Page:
Young artist comes out on top to win £25,000 prize in a particularly strong shortlist which included David Shrigley and Tino Seghal.
Britain’s most important contemporary art prize has been awarded to French video and multimedia artist Laure Prouvost. Chosen from a shortlist of four, which included much-loved cartoonist David Shrigley, performance artist Tino Seghal and painter Lynette Yiadom-Boakye, the surprise/surprised winner took to the stage at last night’s award ceremony in 2013 capital of culture Derry in a state of disbelief to pick up the accolade for her work audio/visual multimedia installation “Wantee”.
Combining hand-made and technological elements the installation, which takes the form of a film viewed from a room set up like a tea party, invites the audience on a journey in search of her fictional grandfather who is loosely based on a conceptual artist and close friend of Kurt Schwitters, for whose exhibition at Tate Britain “Schwitters in Britain” the work was originally commissioned.
Audience member watching Prouvost’s film.
As the BBC report, judges were moved by Prouvost’s innovative use of technology to interact with the audience: “Building on personal memory, it weaves together fact, fiction, art history and modern technology…Using film in a completely contemporary way, she takes viewers to an inner world, while making reference to the streaming of images in a post-internet age.”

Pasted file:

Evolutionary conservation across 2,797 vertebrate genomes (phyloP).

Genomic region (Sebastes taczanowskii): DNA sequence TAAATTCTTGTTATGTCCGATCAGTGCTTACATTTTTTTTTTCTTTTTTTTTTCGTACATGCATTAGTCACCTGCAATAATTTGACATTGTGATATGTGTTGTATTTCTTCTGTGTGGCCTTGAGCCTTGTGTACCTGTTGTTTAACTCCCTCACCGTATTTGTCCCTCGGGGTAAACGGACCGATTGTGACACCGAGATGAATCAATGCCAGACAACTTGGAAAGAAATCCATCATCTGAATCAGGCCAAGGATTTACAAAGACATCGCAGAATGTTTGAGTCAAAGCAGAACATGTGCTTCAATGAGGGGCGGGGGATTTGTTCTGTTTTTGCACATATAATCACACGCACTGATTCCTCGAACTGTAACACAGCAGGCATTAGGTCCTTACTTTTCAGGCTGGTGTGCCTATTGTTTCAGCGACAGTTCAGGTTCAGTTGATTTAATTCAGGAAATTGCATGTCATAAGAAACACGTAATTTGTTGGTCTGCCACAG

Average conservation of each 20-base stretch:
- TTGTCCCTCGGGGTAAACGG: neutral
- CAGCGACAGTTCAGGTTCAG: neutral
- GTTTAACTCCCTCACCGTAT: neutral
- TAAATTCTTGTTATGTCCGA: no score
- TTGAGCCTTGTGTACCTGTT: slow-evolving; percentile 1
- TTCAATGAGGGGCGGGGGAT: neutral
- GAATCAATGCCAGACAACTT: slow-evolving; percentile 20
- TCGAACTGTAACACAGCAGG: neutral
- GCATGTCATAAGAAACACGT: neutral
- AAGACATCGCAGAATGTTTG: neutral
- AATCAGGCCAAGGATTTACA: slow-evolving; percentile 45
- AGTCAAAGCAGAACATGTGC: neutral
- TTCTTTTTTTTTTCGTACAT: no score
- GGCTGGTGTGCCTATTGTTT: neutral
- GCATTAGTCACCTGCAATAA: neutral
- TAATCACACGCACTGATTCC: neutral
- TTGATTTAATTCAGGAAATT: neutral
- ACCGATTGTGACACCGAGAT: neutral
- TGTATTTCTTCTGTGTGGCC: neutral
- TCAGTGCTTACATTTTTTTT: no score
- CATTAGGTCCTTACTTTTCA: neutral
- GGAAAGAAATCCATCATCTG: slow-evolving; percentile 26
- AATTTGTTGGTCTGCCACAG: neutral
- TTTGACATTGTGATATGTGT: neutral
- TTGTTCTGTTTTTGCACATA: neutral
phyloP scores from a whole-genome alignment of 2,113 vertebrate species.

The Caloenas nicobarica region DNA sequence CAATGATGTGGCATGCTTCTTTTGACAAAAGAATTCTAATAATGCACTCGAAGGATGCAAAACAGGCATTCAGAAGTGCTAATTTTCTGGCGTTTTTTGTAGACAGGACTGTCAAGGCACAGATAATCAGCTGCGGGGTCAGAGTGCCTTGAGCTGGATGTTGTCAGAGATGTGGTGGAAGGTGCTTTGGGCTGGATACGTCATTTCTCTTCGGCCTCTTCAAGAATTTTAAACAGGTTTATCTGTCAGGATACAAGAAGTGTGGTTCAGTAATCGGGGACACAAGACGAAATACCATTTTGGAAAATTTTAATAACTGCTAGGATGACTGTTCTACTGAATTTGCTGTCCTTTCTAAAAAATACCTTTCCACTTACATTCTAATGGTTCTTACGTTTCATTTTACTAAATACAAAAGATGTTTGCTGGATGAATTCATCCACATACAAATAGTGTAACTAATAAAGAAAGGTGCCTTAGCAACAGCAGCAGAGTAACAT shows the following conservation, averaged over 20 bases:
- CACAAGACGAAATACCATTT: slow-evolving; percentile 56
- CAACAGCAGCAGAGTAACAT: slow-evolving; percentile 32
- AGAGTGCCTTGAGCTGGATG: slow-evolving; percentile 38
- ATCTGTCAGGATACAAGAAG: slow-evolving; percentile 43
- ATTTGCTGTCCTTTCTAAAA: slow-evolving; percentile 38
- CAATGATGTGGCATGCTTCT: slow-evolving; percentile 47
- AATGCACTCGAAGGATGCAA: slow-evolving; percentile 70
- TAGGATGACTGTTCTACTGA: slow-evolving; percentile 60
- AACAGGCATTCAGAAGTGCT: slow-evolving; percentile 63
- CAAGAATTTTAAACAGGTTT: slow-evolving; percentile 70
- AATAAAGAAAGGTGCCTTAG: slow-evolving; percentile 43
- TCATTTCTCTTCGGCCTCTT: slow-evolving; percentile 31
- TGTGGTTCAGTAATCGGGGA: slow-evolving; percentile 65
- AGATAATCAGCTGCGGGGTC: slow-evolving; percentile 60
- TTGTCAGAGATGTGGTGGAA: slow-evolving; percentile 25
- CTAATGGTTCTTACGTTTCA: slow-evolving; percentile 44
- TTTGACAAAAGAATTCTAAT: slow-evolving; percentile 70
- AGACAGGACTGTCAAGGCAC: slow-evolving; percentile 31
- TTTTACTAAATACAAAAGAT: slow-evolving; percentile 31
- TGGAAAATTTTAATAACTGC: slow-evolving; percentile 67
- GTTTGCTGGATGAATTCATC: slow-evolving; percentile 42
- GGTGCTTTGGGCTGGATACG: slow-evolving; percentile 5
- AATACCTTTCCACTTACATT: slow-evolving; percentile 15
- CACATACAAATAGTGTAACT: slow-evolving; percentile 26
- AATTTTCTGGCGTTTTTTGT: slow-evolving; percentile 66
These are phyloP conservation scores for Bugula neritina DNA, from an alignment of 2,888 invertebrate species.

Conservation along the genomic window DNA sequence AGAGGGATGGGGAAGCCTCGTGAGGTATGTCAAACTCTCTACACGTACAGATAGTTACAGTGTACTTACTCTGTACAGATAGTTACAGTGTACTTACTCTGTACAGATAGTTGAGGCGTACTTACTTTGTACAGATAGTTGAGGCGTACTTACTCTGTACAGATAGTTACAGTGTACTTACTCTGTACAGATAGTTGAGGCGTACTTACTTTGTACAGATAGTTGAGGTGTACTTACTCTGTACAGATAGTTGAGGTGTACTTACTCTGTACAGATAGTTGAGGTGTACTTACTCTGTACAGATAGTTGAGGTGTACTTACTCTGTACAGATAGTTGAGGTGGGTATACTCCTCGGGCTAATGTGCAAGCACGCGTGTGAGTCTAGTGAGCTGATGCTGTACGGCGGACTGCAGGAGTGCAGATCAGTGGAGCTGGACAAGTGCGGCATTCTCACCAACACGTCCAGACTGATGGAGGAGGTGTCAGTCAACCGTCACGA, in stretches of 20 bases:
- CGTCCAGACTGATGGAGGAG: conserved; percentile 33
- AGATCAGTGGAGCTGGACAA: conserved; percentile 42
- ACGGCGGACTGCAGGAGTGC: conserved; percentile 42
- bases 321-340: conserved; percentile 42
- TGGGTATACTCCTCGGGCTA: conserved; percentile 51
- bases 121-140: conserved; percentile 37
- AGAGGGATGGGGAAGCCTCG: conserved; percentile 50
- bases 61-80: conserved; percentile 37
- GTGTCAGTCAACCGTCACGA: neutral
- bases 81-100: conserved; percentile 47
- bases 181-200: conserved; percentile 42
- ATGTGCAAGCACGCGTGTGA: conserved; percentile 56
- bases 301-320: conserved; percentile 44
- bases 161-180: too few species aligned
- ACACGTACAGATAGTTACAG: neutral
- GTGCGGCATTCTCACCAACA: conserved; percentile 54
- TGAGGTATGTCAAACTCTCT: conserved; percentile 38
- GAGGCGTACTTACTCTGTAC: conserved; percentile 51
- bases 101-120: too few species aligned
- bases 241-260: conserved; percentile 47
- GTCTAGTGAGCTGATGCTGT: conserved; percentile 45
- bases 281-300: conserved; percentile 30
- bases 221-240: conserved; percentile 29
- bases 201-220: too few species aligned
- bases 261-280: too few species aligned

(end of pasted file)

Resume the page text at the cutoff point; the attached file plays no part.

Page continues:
Speaking to the BBC Arts editor Will Gompertz, Prouvost herself describes the work as “a conversation about this idea of reality and fiction and what is true and what is not, and where it blends.”
David Shrigley’s installation.
Prouvost saw of competition from bookmakers’ favourite Tino Seghal, whose Derry incarnation of her live performances pieces saw gallery visitors engaged in a conversation about the free market by gallery staff, as well as arch-cartoonist David Shrigley, whose installation featured the naked model of a man, who, despite his occasional urination, the audience were encouraged to sketch as if in a life drawing class. [via BBC News]
Established in 1984, the Turner Prize has been won in recent years by a number of artists to have released music with The Vinyl Factory, including Martin Creed and Jeremy Deller, a signed special edition of whose “Voodoo Ray” cover version made for this year’s British Pavilion at the Venice Biennale is available in a limited edition of 50 copies now.